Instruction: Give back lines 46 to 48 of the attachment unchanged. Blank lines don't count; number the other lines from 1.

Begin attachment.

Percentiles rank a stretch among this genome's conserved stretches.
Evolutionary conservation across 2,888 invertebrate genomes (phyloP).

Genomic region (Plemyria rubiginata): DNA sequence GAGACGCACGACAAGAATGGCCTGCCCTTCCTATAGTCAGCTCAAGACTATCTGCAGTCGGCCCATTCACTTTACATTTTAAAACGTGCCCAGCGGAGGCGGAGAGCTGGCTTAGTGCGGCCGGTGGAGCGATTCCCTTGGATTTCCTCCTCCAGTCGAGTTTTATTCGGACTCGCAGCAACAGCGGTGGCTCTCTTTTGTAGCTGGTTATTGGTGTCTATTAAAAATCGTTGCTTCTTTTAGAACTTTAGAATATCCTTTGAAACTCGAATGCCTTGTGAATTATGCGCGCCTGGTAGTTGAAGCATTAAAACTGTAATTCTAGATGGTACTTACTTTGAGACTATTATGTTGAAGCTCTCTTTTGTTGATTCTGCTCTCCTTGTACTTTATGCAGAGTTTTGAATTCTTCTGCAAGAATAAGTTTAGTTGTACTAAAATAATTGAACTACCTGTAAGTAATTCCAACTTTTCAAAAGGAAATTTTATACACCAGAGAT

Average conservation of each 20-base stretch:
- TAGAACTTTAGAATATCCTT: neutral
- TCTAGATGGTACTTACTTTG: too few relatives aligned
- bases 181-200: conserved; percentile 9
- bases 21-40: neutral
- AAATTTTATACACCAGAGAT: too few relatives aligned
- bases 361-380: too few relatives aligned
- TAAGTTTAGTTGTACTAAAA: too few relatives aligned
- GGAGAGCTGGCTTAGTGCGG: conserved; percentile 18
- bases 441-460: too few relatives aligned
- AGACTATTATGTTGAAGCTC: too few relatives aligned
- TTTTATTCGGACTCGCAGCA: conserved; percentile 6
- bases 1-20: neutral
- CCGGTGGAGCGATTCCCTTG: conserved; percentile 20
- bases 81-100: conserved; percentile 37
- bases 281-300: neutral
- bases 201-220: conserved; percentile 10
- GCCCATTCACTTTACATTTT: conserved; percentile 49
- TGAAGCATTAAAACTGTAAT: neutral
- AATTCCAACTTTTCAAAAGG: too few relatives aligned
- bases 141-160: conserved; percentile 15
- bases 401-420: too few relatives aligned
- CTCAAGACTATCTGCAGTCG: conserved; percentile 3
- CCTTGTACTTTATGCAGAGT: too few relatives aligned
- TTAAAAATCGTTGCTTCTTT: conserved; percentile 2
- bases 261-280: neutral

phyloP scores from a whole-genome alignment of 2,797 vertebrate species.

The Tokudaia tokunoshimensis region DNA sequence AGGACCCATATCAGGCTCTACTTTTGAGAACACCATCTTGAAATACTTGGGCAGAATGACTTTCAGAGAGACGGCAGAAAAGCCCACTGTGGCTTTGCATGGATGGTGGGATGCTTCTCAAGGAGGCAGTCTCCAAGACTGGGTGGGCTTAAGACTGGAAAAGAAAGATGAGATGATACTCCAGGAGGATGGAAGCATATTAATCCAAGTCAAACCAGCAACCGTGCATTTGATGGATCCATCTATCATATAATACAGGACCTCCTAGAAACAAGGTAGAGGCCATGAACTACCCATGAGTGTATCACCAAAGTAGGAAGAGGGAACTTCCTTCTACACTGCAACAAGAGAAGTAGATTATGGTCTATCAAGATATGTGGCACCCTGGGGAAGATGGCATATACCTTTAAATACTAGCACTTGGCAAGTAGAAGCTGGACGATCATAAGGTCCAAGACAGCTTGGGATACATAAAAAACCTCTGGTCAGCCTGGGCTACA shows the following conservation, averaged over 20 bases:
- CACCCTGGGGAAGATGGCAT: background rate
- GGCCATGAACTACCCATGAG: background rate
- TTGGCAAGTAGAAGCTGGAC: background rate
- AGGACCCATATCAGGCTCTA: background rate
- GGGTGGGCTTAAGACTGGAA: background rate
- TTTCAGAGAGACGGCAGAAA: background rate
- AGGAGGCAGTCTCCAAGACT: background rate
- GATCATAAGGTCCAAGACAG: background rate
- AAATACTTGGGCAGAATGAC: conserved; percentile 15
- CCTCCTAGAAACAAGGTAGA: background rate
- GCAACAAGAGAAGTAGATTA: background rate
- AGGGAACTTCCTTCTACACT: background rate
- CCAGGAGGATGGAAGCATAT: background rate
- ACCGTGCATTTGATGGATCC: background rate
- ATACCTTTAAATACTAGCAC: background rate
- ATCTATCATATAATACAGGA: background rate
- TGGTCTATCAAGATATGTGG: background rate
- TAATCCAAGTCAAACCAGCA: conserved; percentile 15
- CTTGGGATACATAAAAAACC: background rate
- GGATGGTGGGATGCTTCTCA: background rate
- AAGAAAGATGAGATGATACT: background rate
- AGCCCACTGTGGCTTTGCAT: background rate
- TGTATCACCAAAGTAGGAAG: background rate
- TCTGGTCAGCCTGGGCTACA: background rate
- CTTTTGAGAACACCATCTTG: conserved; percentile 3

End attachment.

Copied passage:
- ATACCTTTAAATACTAGCAC: background rate
- ATCTATCATATAATACAGGA: background rate
- TGGTCTATCAAGATATGTGG: background rate